This is the most popular of the four opacities. It will add a noticeable colour to the fence, although you will still be able to see the grain of the wood. Ideally, you should reapply this stain every two to three years.
Sometimes referred to as semi-solid, this particular type of wood stain will conceal the majority of the wood grain due to its higher colour pigment. It should be reapplied every three to four years.
This solid wood stain contains the highest amount of pigment and is designed to protect the fence for the longest time, with a reapplication needed every four to five years.
It will hide the grain of the wood completely and offers the most coverage outside of needing to apply fence paint.
There are many different types of wood species, and some are simply better at withstanding the elements. However, almost all wood types will need some level of protection and may benefit from a colour refresh with a deck stain.
The four main types of woods used for decks and fences are cedar, redwood, teak, and treated.
Naturally resistant to insects, rot, bad weather conditions and decay, this softwood is a popular option for exterior structures.
It could be expensive, but it will not need to be stained, as it has a natural beauty to it. A clear sealer should be applied each year.
Over time, cedar will discolour to a silvery-grey colour, which can be left as-is. Alternatively, you can restore the natural beauty of the wood with a tinted sealer or semi-transparent stain.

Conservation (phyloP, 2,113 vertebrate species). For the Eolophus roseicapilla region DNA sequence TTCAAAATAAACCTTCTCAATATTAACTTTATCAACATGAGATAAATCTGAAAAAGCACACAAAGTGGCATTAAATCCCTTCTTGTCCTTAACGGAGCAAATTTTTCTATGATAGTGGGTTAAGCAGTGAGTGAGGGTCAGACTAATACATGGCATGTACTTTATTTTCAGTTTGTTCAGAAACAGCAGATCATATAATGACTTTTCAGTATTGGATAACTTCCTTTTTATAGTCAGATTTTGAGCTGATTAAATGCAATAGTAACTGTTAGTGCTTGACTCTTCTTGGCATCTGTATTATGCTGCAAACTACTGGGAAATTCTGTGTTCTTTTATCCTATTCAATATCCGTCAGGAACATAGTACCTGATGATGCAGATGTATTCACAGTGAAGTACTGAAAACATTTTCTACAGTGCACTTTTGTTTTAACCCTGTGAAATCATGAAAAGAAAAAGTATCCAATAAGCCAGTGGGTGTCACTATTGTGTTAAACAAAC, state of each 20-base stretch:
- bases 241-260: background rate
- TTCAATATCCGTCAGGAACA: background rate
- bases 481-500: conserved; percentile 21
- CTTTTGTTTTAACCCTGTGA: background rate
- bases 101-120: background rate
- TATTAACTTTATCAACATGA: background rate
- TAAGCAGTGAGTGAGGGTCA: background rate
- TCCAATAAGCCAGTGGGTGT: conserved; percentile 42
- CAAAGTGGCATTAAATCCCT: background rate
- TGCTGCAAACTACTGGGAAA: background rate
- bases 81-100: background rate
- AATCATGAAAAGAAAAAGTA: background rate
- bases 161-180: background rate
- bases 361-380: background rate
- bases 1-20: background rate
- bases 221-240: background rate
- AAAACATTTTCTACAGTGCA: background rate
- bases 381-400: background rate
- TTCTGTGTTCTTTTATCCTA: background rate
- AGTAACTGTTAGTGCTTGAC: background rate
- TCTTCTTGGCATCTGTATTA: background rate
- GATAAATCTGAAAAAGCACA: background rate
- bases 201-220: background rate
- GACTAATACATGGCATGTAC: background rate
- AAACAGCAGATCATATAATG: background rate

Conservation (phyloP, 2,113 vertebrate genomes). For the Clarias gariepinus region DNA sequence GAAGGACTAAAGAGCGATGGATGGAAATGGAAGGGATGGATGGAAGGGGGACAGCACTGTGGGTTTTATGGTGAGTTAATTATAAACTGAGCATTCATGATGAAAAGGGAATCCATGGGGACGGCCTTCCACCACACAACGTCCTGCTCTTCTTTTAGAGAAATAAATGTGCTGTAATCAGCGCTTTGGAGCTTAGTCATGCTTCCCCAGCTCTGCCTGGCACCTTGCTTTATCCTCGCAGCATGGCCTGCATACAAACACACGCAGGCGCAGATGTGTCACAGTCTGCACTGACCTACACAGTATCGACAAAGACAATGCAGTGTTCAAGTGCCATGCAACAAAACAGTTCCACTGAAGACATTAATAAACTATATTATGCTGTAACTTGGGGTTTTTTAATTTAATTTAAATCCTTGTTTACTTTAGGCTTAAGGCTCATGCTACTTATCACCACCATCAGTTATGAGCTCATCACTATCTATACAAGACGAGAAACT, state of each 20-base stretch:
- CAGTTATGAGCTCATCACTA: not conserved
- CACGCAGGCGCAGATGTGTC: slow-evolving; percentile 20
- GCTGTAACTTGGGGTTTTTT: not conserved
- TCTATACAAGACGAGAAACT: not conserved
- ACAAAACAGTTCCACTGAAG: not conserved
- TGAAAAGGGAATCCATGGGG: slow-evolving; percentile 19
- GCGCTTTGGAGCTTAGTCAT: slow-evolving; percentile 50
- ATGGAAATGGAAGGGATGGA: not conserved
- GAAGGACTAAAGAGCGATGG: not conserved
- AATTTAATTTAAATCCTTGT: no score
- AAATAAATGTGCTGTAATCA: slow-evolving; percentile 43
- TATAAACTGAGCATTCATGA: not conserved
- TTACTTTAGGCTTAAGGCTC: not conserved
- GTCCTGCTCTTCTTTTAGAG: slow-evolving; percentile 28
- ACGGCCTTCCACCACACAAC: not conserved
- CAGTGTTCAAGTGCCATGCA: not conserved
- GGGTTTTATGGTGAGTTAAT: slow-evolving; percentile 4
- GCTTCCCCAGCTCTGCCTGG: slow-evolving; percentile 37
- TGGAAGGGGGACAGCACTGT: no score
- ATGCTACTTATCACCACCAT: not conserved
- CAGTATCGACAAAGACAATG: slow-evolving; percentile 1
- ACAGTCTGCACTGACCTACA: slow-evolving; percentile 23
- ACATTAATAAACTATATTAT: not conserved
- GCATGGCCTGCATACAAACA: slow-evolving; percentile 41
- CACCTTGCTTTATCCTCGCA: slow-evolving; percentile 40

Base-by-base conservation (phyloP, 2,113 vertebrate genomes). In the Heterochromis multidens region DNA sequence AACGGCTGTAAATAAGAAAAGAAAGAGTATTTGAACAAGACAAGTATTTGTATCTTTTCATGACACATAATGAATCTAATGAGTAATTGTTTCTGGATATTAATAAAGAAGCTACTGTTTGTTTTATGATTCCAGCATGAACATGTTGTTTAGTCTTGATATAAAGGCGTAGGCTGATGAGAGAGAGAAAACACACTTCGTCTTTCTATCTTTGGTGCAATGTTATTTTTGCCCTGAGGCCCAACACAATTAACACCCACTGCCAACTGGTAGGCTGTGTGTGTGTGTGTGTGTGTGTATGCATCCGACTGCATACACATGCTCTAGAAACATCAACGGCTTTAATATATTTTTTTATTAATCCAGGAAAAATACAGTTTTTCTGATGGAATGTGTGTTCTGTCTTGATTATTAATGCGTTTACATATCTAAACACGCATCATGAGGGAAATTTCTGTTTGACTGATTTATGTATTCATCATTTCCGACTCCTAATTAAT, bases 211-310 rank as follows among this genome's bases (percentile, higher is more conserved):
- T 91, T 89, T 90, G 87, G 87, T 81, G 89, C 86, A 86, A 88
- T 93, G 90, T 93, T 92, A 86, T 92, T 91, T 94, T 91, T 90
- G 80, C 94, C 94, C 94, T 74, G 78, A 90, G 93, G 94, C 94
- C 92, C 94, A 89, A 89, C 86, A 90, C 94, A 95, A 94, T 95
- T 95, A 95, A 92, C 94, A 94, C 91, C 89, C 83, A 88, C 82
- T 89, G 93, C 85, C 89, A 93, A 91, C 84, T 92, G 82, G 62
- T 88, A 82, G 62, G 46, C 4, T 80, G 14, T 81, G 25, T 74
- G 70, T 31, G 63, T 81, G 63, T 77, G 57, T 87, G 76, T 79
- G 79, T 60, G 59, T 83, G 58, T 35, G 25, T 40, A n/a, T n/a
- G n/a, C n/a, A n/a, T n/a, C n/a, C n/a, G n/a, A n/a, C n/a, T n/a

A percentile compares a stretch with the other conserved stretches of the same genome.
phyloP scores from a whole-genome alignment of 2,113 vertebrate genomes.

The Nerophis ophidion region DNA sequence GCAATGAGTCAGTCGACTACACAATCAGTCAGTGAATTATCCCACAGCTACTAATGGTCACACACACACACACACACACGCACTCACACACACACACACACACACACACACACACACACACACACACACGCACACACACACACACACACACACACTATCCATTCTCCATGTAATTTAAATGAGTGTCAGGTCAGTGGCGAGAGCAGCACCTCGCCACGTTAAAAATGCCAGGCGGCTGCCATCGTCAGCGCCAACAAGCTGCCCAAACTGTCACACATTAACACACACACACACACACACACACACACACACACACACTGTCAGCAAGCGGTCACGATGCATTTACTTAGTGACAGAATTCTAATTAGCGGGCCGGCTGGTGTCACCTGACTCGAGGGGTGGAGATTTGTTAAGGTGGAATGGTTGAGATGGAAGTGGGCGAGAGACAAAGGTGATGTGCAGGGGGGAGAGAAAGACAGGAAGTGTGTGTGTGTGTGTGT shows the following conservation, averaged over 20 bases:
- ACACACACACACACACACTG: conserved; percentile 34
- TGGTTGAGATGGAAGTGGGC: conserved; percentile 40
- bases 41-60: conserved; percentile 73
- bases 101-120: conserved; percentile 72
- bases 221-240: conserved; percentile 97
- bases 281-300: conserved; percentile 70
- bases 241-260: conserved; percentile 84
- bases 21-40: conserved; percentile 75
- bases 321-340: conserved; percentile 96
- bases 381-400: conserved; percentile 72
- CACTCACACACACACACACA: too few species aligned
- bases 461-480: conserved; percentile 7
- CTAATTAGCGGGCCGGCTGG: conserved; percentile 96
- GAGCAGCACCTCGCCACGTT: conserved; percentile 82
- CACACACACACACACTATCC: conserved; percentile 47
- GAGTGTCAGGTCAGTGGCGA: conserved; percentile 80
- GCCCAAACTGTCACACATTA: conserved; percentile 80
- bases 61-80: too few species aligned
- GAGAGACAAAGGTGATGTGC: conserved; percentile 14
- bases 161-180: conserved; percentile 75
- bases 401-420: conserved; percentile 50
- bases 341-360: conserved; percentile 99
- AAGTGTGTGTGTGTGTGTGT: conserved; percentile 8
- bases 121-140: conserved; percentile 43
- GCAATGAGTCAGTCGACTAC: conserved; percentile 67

Redwood is moisture-, insect-, and rot-resistant, but it is costly. A clear sealer, as opposed to a stain, should be applied annually to help the wood retain its natural beauty. Over time, a toner stain may be necessary to enhance the colour of the wood.
This wood species is naturally resistant to water, decay, and fungus, requiring no sealer or stain to maintain its natural beauty. It can last for 50+ years, especially when well taken care of. Over time, like cedar, it may turn a silver-grey hue, but the surface discolouration can be removed with light sanding.
Typically, a stain isn’t necessary.
Treated wood is a fraction of the cost of the previous wood species, which makes it a budget-friendly option for decks and fences.
Treated wood is resistant to weathering and rotting. Before you apply a stain to treated wood, it is recommended to wait six months for the chemicals to evaporate from the wood.
All stains have some level of water resistance properties, but the best stain will protect the wood from UV damage as well. Some stains offer mould and mildew protection, which can make the stain more expensive, although well worth it in the end.
If your wood has been treated previously with a penetrating stain, you should reapply it to preserve and protect the wood. It is recommended to remove the existing coat to apply a new stain. Ideally, you should stick to a similar or darker hue rather than a lighter shade.
An existing dark hue will overpower a lighter-coloured stain.
If you want a lighter hue, you will need to sand off the darker stain before applying the new, lighter stain.
In the end, it is quite possible to use decking stain on fences, even more so than using fence paint on decking. The key is to simply choose a stain that will allow you to obtain the appearance you desire while also protecting and preserving the wood.